Personal Genomics Will Arrive This Year, and With It a Revolutionary Wave Of Volunteerism and Self-Knowledge
A small but crucial set of human pursuits have experienced smooth exponential growth for many decades—sometimes so smooth as to be hidden and then revealed with a jolt. These growth industries involve information—reading and writing complex artifacts made of electronic and/or DNA parts. The iconic example is the personal computer, which though traceable back to 1962, became manifest in 1993 when free web browsers spawned millions of personal and commercial web pages within one year. I’m optimistic that something similar is happening to personal genomics this year. We are in free-fall from a stratospheric $3 billion generic genome sequence (which only an expert could love) down to a sea level price for our personal genomic data. Early-adopters are posing and positing how to exploit it, while surrounded by envious and oblivious bystanders. We can now pinpoint the 1% of our genomes which in concert with our environment influences the traits that make us different from one another. Ways to tease out that key 1%, coalesce with "next-generation" DNA reading technology popping up this year, to suddenly bring the street-price down to $3000—about as easy (or hard) to justify as buying some bleeding-edge electronic gadget at an early stage when only minimal software is ready.
I am optimistic that while society is not now ready, it will be this year. The inevitable initial concerns about techno-downsides, e.g. the "Genetic Information Nondiscrimination Act of 2005", are already morphing into concerns about how to make these new gifts useful and reliable. Witness just this August, the US Senate began consideration of the "Genomics and Personalized Medicine Act of 2006". Momentum is thus building for millions of people to volunteer to have their genome data correlated with their physical-traits to benefit the billions who will hang back (due to inertia or uncertainty). These volunteers deserve up-to-the minute education in genetics, media, and privacy issues. They deserve protection, encouragement and maybe even rewards. Many current medical research studies do not encourage their human research subjects to fully fathom the potential identifiability of both their personal genome and physical traits data, nor to learn enough to access and appreciate their own data. The cost of educating the subjects is far less than the other costs of such studies and yields benefits far beyond the immediate need for fully informed consent. In contrast, other studies like the Personal Genome Project, emphasize pre-education sufficient to choose among (1) opting-out of the study completely, (2) de-linking genomic and physical traits, (3) restricting linked data to qualified researchers, (4) allow peer-to-peer sharing, or (5) a fully open public database. The subjects can redact specific items in their records at any point, realizing that items used to support conclusions in published work cannot be easily reversed. The excitement and dedication of these volunteers is already awesome.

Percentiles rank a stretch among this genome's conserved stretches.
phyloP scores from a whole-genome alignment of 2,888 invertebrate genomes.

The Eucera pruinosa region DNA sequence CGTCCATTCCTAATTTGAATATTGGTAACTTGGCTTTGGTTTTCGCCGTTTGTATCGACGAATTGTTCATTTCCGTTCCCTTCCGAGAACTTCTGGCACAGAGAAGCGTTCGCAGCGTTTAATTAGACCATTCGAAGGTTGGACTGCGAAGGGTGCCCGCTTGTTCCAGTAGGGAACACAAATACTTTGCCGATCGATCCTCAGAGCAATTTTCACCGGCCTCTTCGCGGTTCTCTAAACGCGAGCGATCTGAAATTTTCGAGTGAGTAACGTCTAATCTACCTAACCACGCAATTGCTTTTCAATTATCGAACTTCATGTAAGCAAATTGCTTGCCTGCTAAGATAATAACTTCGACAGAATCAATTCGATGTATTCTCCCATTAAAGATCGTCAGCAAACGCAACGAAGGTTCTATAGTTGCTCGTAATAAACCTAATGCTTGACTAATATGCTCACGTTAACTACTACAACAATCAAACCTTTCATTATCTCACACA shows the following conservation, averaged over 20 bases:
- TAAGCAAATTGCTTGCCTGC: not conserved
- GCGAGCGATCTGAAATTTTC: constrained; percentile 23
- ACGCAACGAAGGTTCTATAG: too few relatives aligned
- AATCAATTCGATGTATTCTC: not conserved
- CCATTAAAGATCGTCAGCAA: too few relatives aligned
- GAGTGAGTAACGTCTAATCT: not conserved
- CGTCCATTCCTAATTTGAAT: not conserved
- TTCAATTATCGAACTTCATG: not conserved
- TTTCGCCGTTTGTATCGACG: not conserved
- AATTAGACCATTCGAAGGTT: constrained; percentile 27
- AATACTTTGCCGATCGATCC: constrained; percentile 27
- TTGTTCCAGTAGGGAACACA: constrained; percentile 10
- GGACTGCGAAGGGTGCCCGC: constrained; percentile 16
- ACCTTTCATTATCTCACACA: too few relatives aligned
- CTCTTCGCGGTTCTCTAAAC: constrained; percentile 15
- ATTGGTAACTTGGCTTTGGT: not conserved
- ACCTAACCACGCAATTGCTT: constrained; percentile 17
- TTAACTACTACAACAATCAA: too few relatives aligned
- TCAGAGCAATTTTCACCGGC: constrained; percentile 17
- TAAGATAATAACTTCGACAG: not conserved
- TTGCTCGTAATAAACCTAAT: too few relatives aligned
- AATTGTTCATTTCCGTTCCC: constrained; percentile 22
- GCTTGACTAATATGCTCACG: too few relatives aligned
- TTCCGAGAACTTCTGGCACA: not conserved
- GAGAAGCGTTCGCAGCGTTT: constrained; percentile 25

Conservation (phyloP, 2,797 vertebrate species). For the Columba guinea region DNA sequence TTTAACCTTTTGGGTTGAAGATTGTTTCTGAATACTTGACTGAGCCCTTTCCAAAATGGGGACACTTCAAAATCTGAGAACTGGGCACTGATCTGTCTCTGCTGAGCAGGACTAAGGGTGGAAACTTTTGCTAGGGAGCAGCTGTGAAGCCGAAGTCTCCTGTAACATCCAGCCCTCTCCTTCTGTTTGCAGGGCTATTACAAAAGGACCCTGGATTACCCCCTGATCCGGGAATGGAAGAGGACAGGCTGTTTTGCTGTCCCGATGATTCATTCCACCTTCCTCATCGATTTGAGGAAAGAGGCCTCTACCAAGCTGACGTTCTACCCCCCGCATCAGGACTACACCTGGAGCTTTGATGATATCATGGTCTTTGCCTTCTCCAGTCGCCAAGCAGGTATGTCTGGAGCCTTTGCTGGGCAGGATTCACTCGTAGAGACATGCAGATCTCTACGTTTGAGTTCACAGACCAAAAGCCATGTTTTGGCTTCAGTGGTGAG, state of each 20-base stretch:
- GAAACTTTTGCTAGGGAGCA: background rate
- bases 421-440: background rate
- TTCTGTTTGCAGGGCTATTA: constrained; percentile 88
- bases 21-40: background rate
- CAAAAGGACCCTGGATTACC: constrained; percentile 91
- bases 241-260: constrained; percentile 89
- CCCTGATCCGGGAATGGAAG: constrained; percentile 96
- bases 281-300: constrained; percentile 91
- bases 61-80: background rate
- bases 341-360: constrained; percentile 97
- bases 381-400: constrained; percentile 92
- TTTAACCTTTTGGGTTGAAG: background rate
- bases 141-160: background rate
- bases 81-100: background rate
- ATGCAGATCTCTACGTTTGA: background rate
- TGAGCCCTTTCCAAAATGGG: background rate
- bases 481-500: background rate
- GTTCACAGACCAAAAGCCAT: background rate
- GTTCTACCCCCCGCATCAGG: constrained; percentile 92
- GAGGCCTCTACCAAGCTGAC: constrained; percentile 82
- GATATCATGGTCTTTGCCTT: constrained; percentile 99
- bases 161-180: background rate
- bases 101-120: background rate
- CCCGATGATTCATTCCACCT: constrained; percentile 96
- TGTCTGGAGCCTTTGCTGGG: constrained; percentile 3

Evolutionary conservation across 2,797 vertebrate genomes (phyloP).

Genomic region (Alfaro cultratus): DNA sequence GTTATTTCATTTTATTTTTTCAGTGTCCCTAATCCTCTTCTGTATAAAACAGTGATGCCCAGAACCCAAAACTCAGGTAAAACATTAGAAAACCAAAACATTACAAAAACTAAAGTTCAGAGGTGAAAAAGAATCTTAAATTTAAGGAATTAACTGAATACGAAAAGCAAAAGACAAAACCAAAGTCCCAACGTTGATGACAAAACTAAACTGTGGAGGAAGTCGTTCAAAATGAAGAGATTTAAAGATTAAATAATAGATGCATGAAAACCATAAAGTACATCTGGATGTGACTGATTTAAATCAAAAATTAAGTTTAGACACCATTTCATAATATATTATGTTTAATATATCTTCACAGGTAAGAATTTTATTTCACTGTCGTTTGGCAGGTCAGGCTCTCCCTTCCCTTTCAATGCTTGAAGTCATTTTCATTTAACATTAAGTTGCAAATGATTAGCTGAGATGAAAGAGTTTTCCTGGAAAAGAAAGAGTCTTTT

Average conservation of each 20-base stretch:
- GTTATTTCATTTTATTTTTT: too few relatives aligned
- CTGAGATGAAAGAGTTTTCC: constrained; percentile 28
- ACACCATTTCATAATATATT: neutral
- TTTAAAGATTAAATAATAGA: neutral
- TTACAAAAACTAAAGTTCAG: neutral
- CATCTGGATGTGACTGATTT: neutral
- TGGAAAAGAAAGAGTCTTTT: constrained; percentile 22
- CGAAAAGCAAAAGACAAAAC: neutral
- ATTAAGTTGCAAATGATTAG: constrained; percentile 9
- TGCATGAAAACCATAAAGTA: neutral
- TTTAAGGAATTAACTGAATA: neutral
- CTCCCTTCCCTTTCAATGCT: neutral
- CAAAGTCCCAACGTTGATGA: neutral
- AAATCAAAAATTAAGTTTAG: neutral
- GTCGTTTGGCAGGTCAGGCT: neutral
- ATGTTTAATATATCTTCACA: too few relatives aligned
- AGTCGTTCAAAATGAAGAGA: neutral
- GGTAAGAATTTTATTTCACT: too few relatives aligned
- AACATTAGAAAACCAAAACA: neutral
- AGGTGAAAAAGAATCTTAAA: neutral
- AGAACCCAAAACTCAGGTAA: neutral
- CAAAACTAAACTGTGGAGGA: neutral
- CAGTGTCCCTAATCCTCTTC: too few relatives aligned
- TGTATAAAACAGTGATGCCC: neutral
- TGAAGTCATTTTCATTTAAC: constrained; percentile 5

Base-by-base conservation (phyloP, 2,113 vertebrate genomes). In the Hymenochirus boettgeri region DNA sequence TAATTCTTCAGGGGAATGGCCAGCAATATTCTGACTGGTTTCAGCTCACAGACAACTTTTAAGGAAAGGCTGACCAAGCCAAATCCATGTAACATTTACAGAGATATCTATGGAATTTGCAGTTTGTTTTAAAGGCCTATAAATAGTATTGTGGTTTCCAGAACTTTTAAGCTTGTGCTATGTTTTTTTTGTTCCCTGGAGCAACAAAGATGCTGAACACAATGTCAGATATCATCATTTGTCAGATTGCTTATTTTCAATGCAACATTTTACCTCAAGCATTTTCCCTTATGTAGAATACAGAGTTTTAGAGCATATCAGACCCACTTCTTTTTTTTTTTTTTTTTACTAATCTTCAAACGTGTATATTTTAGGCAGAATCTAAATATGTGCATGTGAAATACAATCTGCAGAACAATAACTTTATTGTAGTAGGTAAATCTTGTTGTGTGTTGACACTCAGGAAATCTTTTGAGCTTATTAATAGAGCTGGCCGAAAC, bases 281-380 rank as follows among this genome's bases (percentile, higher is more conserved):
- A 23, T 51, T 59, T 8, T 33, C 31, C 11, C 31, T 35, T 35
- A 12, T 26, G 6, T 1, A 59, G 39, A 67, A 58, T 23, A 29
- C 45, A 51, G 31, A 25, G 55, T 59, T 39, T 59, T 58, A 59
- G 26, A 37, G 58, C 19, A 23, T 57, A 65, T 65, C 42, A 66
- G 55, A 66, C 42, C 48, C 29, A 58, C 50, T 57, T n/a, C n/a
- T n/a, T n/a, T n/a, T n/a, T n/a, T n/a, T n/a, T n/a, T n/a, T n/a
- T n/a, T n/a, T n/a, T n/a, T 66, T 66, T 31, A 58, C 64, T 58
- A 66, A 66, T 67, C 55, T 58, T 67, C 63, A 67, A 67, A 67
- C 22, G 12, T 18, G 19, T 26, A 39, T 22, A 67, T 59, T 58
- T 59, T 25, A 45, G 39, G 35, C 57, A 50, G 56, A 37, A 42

I am optimistic that millions more will share. Millions already do share to benefit society (or whatever) in old and new social phenomena ranging from the Red Cross to Wikipedia, from MySpace/YouTube to SEC compensation disclosures. We wear ribbons and openly share personal experiences on topics that were once taboo, hidden from view, like depression, sexual orientation, and cancer. Rabbis' daily tasks now include genetic counseling. Our ability to track disease spread, not just HIV, bird flu, or bioterrorism, but even the common cold, will benefit from the new technologies and the new openness—leading to a bio-weather map. We will learn so much more about ourselves and how we interact with our environment and our fellow humans. We will be able to connect with other people who share our traits. I am optimistic that we will not be de-humanized (continuing the legacy of feudalism and industrial revolution), but we might be re-humanized, relieved of a few more ailments, to contemplate our place in the universe, and transcend out brutal past.